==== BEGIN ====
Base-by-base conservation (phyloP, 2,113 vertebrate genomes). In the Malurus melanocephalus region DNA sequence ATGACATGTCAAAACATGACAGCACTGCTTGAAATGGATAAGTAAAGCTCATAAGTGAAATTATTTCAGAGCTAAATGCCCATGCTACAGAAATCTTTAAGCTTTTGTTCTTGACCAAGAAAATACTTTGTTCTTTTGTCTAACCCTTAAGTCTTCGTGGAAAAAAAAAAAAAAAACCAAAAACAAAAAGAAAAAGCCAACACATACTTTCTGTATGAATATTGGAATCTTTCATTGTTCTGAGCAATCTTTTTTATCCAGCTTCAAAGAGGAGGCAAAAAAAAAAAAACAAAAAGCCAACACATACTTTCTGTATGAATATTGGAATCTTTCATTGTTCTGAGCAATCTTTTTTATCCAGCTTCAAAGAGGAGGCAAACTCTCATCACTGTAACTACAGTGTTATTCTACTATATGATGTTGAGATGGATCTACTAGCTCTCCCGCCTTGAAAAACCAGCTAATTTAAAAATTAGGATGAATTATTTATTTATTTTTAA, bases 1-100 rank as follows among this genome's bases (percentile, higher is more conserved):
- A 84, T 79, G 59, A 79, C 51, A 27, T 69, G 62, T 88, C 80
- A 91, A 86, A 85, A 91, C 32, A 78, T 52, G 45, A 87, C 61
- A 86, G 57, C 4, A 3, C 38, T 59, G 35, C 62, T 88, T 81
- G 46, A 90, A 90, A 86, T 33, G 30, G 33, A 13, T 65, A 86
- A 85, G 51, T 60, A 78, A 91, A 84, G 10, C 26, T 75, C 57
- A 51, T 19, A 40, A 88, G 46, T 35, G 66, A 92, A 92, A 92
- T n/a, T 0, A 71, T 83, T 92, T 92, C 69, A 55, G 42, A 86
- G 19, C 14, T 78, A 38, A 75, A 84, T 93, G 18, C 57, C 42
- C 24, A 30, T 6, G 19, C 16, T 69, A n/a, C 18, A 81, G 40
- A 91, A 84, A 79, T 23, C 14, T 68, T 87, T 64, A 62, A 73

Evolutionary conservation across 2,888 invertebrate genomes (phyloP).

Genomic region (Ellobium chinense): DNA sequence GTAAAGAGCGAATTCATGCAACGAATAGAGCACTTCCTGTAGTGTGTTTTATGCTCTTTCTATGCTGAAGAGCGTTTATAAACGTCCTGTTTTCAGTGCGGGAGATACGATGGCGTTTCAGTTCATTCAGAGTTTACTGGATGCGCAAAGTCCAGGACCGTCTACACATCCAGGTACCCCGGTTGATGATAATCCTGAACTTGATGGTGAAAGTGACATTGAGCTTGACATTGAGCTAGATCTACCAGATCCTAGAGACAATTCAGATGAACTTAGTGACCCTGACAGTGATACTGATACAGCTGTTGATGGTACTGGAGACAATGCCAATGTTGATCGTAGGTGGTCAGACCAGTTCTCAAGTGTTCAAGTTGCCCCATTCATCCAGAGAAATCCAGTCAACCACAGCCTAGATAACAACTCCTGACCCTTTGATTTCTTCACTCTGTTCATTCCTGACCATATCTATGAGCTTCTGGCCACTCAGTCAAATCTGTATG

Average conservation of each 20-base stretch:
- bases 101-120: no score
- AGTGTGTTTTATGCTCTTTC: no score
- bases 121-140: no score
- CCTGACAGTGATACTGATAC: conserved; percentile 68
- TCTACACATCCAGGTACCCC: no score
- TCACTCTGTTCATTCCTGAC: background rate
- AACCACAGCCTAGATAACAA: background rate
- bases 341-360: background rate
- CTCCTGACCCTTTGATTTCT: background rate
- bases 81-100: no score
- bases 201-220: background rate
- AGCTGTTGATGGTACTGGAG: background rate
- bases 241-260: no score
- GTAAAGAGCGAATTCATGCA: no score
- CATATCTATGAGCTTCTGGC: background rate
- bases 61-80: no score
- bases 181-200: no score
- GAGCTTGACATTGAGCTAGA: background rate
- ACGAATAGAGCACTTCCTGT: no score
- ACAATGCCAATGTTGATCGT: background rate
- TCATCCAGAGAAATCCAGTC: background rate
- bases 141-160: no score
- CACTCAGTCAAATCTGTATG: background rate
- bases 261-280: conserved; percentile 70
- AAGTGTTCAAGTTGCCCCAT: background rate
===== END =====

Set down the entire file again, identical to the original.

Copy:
Base-by-base conservation (phyloP, 2,113 vertebrate genomes). In the Malurus melanocephalus region DNA sequence ATGACATGTCAAAACATGACAGCACTGCTTGAAATGGATAAGTAAAGCTCATAAGTGAAATTATTTCAGAGCTAAATGCCCATGCTACAGAAATCTTTAAGCTTTTGTTCTTGACCAAGAAAATACTTTGTTCTTTTGTCTAACCCTTAAGTCTTCGTGGAAAAAAAAAAAAAAAACCAAAAACAAAAAGAAAAAGCCAACACATACTTTCTGTATGAATATTGGAATCTTTCATTGTTCTGAGCAATCTTTTTTATCCAGCTTCAAAGAGGAGGCAAAAAAAAAAAAACAAAAAGCCAACACATACTTTCTGTATGAATATTGGAATCTTTCATTGTTCTGAGCAATCTTTTTTATCCAGCTTCAAAGAGGAGGCAAACTCTCATCACTGTAACTACAGTGTTATTCTACTATATGATGTTGAGATGGATCTACTAGCTCTCCCGCCTTGAAAAACCAGCTAATTTAAAAATTAGGATGAATTATTTATTTATTTTTAA, bases 1-100 rank as follows among this genome's bases (percentile, higher is more conserved):
- A 84, T 79, G 59, A 79, C 51, A 27, T 69, G 62, T 88, C 80
- A 91, A 86, A 85, A 91, C 32, A 78, T 52, G 45, A 87, C 61
- A 86, G 57, C 4, A 3, C 38, T 59, G 35, C 62, T 88, T 81
- G 46, A 90, A 90, A 86, T 33, G 30, G 33, A 13, T 65, A 86
- A 85, G 51, T 60, A 78, A 91, A 84, G 10, C 26, T 75, C 57
- A 51, T 19, A 40, A 88, G 46, T 35, G 66, A 92, A 92, A 92
- T n/a, T 0, A 71, T 83, T 92, T 92, C 69, A 55, G 42, A 86
- G 19, C 14, T 78, A 38, A 75, A 84, T 93, G 18, C 57, C 42
- C 24, A 30, T 6, G 19, C 16, T 69, A n/a, C 18, A 81, G 40
- A 91, A 84, A 79, T 23, C 14, T 68, T 87, T 64, A 62, A 73

Evolutionary conservation across 2,888 invertebrate genomes (phyloP).

Genomic region (Ellobium chinense): DNA sequence GTAAAGAGCGAATTCATGCAACGAATAGAGCACTTCCTGTAGTGTGTTTTATGCTCTTTCTATGCTGAAGAGCGTTTATAAACGTCCTGTTTTCAGTGCGGGAGATACGATGGCGTTTCAGTTCATTCAGAGTTTACTGGATGCGCAAAGTCCAGGACCGTCTACACATCCAGGTACCCCGGTTGATGATAATCCTGAACTTGATGGTGAAAGTGACATTGAGCTTGACATTGAGCTAGATCTACCAGATCCTAGAGACAATTCAGATGAACTTAGTGACCCTGACAGTGATACTGATACAGCTGTTGATGGTACTGGAGACAATGCCAATGTTGATCGTAGGTGGTCAGACCAGTTCTCAAGTGTTCAAGTTGCCCCATTCATCCAGAGAAATCCAGTCAACCACAGCCTAGATAACAACTCCTGACCCTTTGATTTCTTCACTCTGTTCATTCCTGACCATATCTATGAGCTTCTGGCCACTCAGTCAAATCTGTATG

Average conservation of each 20-base stretch:
- bases 101-120: no score
- AGTGTGTTTTATGCTCTTTC: no score
- bases 121-140: no score
- CCTGACAGTGATACTGATAC: conserved; percentile 68
- TCTACACATCCAGGTACCCC: no score
- TCACTCTGTTCATTCCTGAC: background rate
- AACCACAGCCTAGATAACAA: background rate
- bases 341-360: background rate
- CTCCTGACCCTTTGATTTCT: background rate
- bases 81-100: no score
- bases 201-220: background rate
- AGCTGTTGATGGTACTGGAG: background rate
- bases 241-260: no score
- GTAAAGAGCGAATTCATGCA: no score
- CATATCTATGAGCTTCTGGC: background rate
- bases 61-80: no score
- bases 181-200: no score
- GAGCTTGACATTGAGCTAGA: background rate
- ACGAATAGAGCACTTCCTGT: no score
- ACAATGCCAATGTTGATCGT: background rate
- TCATCCAGAGAAATCCAGTC: background rate
- bases 141-160: no score
- CACTCAGTCAAATCTGTATG: background rate
- bases 261-280: conserved; percentile 70
- AAGTGTTCAAGTTGCCCCAT: background rate